The Consequences of a Foot of Rain in June
The rainfall in May and June has put the corn crop in a difficult position this growing season. Late in June the corn crop in eastern Illinois north of Interstate 74 was under water. It looked bad, really bad. Oh there was some of it that looked pretty good, but not much. Things across the border in Indiana aren’t much better, and neither, apparently, is a large part of Missouri and southern Illinois. The crop has just gotten way to much water says University of Illinois Extension Agronomist Emerson Nafziger.
Quote Summary - This is one of those times when the consequences of having a foot of rain in June is not something we would want to ever have and this year it is going to have a serious affect on the crop.
There are two primary concerns related to corn. The moisture is a great haven for the development of disease. The other concern, and this may be more important moving through July and August, is that the root system of the crop hasn’t had any need to develop…not just the roots of the corn under water, but of the whole corn crop from Missouri to Ohio.
The closer we get to pollination the slower this root regrowth is and the less potential there is to recover a healthy root system on this crop say Nafziger,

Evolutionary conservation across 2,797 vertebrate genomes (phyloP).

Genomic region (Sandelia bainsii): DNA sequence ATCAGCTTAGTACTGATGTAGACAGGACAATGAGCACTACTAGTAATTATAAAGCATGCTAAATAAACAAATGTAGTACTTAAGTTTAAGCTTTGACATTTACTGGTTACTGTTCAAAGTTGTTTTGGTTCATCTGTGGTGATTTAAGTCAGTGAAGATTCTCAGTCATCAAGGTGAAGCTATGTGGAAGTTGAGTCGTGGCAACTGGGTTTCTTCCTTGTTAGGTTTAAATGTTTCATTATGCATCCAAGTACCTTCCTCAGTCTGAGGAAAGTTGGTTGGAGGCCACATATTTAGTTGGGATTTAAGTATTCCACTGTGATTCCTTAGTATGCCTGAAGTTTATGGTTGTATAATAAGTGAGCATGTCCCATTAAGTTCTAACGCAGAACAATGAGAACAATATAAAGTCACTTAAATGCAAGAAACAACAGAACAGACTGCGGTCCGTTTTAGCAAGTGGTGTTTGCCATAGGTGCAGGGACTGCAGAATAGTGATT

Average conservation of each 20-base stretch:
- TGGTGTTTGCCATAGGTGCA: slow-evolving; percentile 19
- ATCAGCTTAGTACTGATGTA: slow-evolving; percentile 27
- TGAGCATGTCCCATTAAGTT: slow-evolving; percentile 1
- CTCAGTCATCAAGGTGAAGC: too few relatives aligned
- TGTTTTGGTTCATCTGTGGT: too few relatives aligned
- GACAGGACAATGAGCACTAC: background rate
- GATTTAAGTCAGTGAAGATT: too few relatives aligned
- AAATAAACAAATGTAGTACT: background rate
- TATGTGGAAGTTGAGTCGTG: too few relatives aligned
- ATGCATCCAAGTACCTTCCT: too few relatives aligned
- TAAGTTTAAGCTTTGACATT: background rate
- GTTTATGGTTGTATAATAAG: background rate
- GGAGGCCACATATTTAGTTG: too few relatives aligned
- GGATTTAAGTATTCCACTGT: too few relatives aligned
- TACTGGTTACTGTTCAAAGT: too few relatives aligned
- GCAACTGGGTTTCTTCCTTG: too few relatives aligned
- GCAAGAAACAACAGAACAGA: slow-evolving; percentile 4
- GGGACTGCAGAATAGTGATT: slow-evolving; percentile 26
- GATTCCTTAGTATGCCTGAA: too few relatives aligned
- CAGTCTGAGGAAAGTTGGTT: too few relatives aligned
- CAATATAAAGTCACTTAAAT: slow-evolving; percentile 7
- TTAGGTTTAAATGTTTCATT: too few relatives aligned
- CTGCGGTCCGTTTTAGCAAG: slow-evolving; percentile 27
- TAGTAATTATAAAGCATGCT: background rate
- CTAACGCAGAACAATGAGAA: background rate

This could come back to hurt the crop later in the season because it won’t be very resilient during periods of dry weather. A crop in the first week of August cannot grow its root system deeper. It does not have that capability.
If the system has been damaged, even if there is nitrogen and water left deep in the soil, it may not be able to access it and produce higher yields. There in lies a new concern for the water logged corn crop. It looks now as if there may be a change in the weather pattern. Mike Tannura of tStorm Weather in Chicago has been talking about this on the radio.
Quote Summary - A hot area of upper level high pressure is going to drive the U.S. weather pattern over the next couple of weeks and probably beyond that. It’s location is key. Right now we think it will center somewhere near Nebraska / Kansas and on to the west, which would just keep things warm, but not too warm. Any deviation in that system would lead to dramatic changes in weather forecast over the next few weeks.
So, too much rain has stressed the corn crop from Missouri to Ohio. It’s about to pollinate, and then begin grain fill. Even if the weather only turns hot, it could be a compounding problem.